It also feels like they could do more to help the little guys. The featured content seems to be very curated in favour of already popular stuff. I’ve seen a lot of great comics get totally ignored on there.

Do you find the webcomic market is oversaturated? What are some of the barriers you’ve encountered in trying to get your work more widely read?

Trying to get your work out there is tricky, but I wouldn’t say the market is oversaturated, exactly. I feel like it was worse when I was first messing around with webcomics back in 2003-06. There was so much junk – Penny Arcade ripoffs and sprite comics, and just really bad stuff in with the good. These days, there’s way more stuff, but I feel like it’s of a much higher general quality and so I hesitate using words like “oversaturated”. It’s hard to have too much talent, you know?

Also these days, comics are often very niche, which is awesome. There’s a lot more stories now that know exactly what they are, and aren’t trying for that mass appeal. I think stories that don’t try to be one-size-fits-all are the better ones. So yeah there’s a lot of stuff out there, and it can be hard to get noticed but its also a big motivator to improve. I’d say the webcomic world is very healthy right now, to be honest. In a couple more years we’re going to see a lot more people making a modest living from it, and that’s an amazing thought.

How do you engage with your readership? How much support do you get from the online community?

That’s one thing about Tapastic I really love. It’s a community that encourages conversation. Outside of that I don’t have a big relationship with my readers. But I want that to change. I’m trying to be more active on twitter. When people tweet me about my work it makes my day.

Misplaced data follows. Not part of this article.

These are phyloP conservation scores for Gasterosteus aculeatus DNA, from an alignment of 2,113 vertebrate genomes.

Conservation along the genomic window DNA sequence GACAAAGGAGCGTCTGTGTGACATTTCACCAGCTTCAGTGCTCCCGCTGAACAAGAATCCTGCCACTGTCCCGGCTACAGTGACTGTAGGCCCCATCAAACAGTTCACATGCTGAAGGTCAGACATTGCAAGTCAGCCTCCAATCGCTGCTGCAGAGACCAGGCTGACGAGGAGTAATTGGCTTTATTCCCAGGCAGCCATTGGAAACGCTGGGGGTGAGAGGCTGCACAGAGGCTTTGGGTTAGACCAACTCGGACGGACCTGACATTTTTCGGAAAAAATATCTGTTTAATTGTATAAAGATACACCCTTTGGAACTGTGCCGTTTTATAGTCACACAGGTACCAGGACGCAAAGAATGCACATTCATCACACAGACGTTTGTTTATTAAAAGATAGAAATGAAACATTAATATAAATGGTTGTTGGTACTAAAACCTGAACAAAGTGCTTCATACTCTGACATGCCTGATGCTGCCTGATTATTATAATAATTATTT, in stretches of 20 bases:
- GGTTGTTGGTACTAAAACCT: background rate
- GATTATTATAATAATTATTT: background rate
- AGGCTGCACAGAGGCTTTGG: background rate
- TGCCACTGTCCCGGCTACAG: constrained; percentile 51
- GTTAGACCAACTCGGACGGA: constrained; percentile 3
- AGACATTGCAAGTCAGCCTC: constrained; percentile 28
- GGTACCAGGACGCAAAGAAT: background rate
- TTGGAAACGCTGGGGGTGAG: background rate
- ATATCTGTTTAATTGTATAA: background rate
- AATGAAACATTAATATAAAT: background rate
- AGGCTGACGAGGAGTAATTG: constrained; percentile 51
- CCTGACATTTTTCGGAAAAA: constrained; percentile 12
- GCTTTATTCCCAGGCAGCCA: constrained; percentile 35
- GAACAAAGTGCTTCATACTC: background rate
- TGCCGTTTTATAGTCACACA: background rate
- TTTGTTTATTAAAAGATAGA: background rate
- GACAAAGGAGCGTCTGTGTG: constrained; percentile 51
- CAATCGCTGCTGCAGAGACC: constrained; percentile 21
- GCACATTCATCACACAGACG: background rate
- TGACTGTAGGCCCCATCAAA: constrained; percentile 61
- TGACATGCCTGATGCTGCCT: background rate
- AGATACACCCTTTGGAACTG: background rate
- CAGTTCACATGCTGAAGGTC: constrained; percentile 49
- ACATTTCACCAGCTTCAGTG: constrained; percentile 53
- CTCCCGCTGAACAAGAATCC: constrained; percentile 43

Where do you share/post your comic?

I try to maintain a presence on twitter, as I said. I also have a tumblr, and a deviant art page, but I find those communities more difficult to break into.

I’ve also actually started up a subreddit called /r/webcomicbooks. Typically the only kinds of webcomics that do well on reddit are gag-a-day types because they’re easy to post up and get upvotes. I wanted a space for people to share, find, and talk about webcomics that tell stories. So it works as a plugging platform as well as a forum. I hope your readers will check it out – it’s new, but I have high hopes.

I also participate in chats on twitter. #comicbookhour and #webcomicchat are organized twitter hangouts at least once a week, and they’re good for finding new comics, and befriending creators.

I can’t help but notice that one character looks very familiar… Does the comparison go beyond physical appearance?

I think part of the resemblance is that I sort of look like a cartoon character in real life. I designed Sid to carry on the tradition of mouthy teenagers caught up in adventure. The sort of trope that’s big in games like Final Fantasy or various movies and anime. He came to look more and more like me I think, as I practiced pulling my face into weird expressions and looking in the mirror. In terms of personality, we definitely have some things in common – we’re both very self-centered and we can both be kind of naive. But really, I put a lot of myself into all my characters. I think I might have more in common with the old man Malik, or the female protagonist Loukka in terms of our temperament and goals.